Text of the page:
In NJ, advocates are urging legislators to protect and grow the state’s Affordable Housing Trust Fund (AHTF) which is increasingly being utilized to fund housing security, stability and affordability programs in addition to meeting its main goal of building more affordable homes. To preserve the intended use of the Trust Fund and ensure that construction and rehabilitation resources remain available to fill the need for more affordable homes to be built, the Network offered the following recommendations:

  • Expand the realty transfer fee: Expand the fee, the primary funding source for the Affordable Housing Trust Fund, so that it is progressive and collects more revenue from the sale of very expensive homes. This revenue could be used to support first-time/first-generation homeownership opportunities, like the programs at the Housing and Mortgage Finance Agency, and others to help address the racial wealth gap.
  • Lower the rent: Enact a luxury landlord corporate tax which would be a fee on for-profit, luxury developments that could be forgiven or refunded if the landlord provides affordable units through inclusionary zoning and/or keeps rent increases at a reasonable rate.
  • Make evictors pay: Increase the eviction filing fee, currently at $50, as a disincentive to landlords and as a mechanism to expand revenue for eviction diversion and housing counseling programs.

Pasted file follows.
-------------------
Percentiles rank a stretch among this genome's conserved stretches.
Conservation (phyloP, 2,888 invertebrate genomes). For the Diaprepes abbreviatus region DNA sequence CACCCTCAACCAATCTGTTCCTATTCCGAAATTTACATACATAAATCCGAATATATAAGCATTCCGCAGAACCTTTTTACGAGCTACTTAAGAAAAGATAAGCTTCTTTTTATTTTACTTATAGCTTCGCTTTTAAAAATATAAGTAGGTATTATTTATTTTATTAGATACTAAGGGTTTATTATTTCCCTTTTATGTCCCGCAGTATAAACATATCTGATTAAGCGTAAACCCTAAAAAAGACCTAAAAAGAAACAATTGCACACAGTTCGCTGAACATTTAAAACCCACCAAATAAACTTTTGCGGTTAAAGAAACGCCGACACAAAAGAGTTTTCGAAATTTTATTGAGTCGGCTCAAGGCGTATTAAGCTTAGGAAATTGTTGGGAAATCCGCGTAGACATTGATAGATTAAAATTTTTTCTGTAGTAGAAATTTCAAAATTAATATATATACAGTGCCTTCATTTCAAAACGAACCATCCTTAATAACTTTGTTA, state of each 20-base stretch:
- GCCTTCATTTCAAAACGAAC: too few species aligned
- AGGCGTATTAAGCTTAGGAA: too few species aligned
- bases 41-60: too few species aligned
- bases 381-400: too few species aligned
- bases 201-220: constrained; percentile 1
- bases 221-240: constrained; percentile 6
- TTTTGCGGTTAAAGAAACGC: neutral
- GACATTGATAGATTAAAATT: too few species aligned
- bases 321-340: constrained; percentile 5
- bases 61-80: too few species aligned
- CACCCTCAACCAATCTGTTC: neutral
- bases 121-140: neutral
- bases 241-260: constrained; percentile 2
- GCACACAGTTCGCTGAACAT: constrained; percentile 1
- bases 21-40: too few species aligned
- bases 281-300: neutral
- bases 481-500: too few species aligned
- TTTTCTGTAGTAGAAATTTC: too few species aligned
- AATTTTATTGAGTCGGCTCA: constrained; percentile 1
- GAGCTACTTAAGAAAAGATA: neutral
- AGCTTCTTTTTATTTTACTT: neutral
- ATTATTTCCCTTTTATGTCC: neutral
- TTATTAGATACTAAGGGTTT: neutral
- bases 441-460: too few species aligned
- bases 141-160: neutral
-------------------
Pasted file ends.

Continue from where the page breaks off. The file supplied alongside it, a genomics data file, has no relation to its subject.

“These are bold ideas that take a fair approach to a crisis that’s stifling our economy and putting more households on the brink of homelessness,” said Berger. “Housing is the largest driver of inflation, it’s time to implement meaningful solutions to address housing affordability and stability so our residents and our economy can thrive.”

“Housing is a basic human need and should be regarded an unconditional human right,” said NLIHC President and CEO Diane Yentel. “This year’s Out of Reach report shows that despite rising wages, cooling inflation, and low unemployment, low-wage workers and other renters continue to struggle with the high cost of rent. Addressing the challenge requires long-term federal investments in affordable housing. As evidenced during the COVID-19 pandemic, federal policies and resources play a pivotal role in establishing a robust housing safety net, preventing evictions and homelessness, and mitigating housing instability among renters with the lowest incomes.”

For additional information, and to download the report, visit: www.nlihc.org/oor or to access the New Jersey data, visit: www.hcdnnj.org/oor. To view today’s Out of Reach announcement from the Network visit, https://youtu.be/6nwtYOo_GWo.

About the Housing and Community Development Network of NJ
The Housing and Community Development Network of New Jersey is the statewide association of more than 270 community development corporations, individuals and other organizations that support the creation of affordable homes, economic opportunities, and strong communities. For more information on the Network, visit www.hcdnnj.org.